I went to court that day as requested by the judge, however the plaintiff (lender) did not call or present himself at this meeting. The case was dismissed as a "Final dismissal without prejudice". I have my original dismissal documents in hand.

Now here is what I am confused about. I know they have 60 days to appeal, and 12 months to correct if there is a court error, but it has been 23 months and now the lender enters a motion to reinstate the foreclosure action due to court error? What they are implying is that we did not go to this meeting and they did go, which is not true. What did happen is that the attorney went to a different judge and room and asked the judge to give him some time to bring the cause of action documents, etc. The other judge wrote on the docket that the case remained open and gave him 60 days to comply or else the case will remain dismissed, but the judge never opened up the docket. It was never reopened; he just made a note. The attorney brought some documents, but it was 60 days later.

As of today, the case said case dismissed 23 months ago by the judge who sent me the notice. The plaintiff kept filing all kinds of papers including putting the home in an auction to sell, but a week before the auction started, the judicial assistant for the judge called the attorney and asked for the copy of the final judgment, but they did not have it and the judge refused to sign this summary judgment because the case was dismissed. The auction was canceled by the county and the plaintiff filed a motion to reinstate the foreclosure and sent me a notice by mail. He is stating that the court made an error.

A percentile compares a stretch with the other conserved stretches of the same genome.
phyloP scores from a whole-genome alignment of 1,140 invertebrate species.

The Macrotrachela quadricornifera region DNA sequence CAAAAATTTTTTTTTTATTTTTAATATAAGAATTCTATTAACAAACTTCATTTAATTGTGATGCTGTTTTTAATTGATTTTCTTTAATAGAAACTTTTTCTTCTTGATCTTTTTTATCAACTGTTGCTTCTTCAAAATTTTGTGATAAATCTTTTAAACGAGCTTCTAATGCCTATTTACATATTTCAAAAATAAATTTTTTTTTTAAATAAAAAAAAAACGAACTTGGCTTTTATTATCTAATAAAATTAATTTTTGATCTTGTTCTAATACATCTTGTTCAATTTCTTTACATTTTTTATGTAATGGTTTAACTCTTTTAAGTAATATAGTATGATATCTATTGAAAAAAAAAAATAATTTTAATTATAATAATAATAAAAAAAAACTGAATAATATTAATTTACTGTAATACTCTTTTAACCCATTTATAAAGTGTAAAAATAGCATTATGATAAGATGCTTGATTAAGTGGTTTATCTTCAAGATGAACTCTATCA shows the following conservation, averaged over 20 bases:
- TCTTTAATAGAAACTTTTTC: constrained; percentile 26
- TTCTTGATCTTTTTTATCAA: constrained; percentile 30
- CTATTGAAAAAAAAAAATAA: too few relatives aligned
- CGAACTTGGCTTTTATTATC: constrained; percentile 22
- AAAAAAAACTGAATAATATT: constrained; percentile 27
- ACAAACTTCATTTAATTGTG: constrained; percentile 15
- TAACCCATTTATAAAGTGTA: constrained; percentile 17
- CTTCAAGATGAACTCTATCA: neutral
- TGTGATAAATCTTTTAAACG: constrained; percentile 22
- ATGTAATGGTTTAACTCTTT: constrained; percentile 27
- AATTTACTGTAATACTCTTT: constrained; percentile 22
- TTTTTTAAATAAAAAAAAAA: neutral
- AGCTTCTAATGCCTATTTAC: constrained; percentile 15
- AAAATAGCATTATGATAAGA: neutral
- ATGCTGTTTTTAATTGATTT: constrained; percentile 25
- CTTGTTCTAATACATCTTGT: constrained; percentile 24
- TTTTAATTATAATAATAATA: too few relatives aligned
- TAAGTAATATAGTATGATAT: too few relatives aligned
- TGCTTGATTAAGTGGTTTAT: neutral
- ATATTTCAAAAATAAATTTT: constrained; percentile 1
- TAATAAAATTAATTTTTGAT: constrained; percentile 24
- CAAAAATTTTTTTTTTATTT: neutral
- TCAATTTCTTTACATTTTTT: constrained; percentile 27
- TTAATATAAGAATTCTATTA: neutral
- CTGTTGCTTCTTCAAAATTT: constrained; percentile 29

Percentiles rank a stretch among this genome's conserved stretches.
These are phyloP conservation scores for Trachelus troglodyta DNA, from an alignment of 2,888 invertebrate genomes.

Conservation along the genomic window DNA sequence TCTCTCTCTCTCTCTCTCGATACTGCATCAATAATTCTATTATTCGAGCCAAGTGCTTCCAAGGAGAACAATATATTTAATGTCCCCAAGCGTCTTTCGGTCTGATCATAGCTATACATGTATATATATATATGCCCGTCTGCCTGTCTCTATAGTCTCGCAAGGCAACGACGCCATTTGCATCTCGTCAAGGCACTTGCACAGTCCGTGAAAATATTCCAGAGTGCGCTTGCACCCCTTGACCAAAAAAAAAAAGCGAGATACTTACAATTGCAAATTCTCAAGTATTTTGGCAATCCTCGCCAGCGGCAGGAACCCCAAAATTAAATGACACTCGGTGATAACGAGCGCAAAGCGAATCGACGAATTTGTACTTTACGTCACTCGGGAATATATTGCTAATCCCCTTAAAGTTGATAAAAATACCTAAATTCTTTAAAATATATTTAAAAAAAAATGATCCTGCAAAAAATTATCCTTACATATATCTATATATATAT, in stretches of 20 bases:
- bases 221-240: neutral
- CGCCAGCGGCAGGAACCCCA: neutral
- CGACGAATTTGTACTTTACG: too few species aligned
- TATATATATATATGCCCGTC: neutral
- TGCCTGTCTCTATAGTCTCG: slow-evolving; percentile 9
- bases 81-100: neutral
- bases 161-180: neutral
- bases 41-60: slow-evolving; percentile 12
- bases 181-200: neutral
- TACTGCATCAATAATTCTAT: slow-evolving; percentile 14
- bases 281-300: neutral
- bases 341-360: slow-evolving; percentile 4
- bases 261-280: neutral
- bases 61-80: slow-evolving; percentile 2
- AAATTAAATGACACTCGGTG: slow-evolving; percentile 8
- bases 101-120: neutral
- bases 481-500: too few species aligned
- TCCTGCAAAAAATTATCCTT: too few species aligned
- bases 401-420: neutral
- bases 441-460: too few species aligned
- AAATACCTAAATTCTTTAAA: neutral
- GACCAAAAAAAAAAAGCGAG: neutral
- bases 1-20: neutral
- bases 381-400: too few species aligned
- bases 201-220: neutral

Are you kidding me? 23 months went by and he would go to court almost every week and filed papers on this case and he does not even file a pleading to reopen the case? He got really busy trying to steal my house without proof or standing, served my tenants on a dismissed case and sent papers to my house on a dismissed case. Really? What is the matter with these attorneys? Did they really got to school?

I only have a high school education, but I know how to read between the lines, and I know he cannot do that. Can someone share opinions on this matter? I will try to hire an attorney. I am just afraid they will reinstate this case. I do not care if they open another case since the statute of limitations just ran out last month.

MyLawQuestions, in your inbox

Our latest articles, guides, and more, delivered daily.

MyLawQuestions, in your inbox

Our latest articles, guides, and more, delivered daily.